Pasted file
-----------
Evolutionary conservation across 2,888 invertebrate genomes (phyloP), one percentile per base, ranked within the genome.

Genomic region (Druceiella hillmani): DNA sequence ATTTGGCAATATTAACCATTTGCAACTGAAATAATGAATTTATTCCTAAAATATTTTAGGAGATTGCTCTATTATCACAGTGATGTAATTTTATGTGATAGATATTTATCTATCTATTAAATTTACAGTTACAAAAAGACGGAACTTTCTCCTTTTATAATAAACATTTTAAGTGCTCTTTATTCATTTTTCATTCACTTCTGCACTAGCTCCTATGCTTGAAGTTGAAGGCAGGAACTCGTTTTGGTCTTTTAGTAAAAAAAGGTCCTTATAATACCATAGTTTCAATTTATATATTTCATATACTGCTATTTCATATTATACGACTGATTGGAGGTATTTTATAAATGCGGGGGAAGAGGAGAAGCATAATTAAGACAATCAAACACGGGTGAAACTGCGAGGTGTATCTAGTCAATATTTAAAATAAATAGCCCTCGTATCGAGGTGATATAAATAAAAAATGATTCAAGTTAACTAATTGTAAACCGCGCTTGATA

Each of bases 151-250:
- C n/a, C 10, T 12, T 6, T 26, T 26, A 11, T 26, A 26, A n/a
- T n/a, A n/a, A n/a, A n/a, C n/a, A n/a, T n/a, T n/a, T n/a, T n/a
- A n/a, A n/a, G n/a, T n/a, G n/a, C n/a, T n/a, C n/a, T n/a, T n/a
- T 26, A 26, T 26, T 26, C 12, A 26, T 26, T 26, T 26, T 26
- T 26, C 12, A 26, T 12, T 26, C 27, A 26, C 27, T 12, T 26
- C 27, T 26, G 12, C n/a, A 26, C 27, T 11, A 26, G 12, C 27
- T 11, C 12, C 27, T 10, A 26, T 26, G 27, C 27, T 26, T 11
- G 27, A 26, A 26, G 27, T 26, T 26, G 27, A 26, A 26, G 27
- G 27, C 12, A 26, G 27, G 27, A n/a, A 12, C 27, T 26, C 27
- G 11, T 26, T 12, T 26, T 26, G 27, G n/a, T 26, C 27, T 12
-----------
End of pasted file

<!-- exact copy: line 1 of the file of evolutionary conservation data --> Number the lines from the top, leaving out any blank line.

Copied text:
Evolutionary conservation across 2,888 invertebrate genomes (phyloP), one percentile per base, ranked within the genome.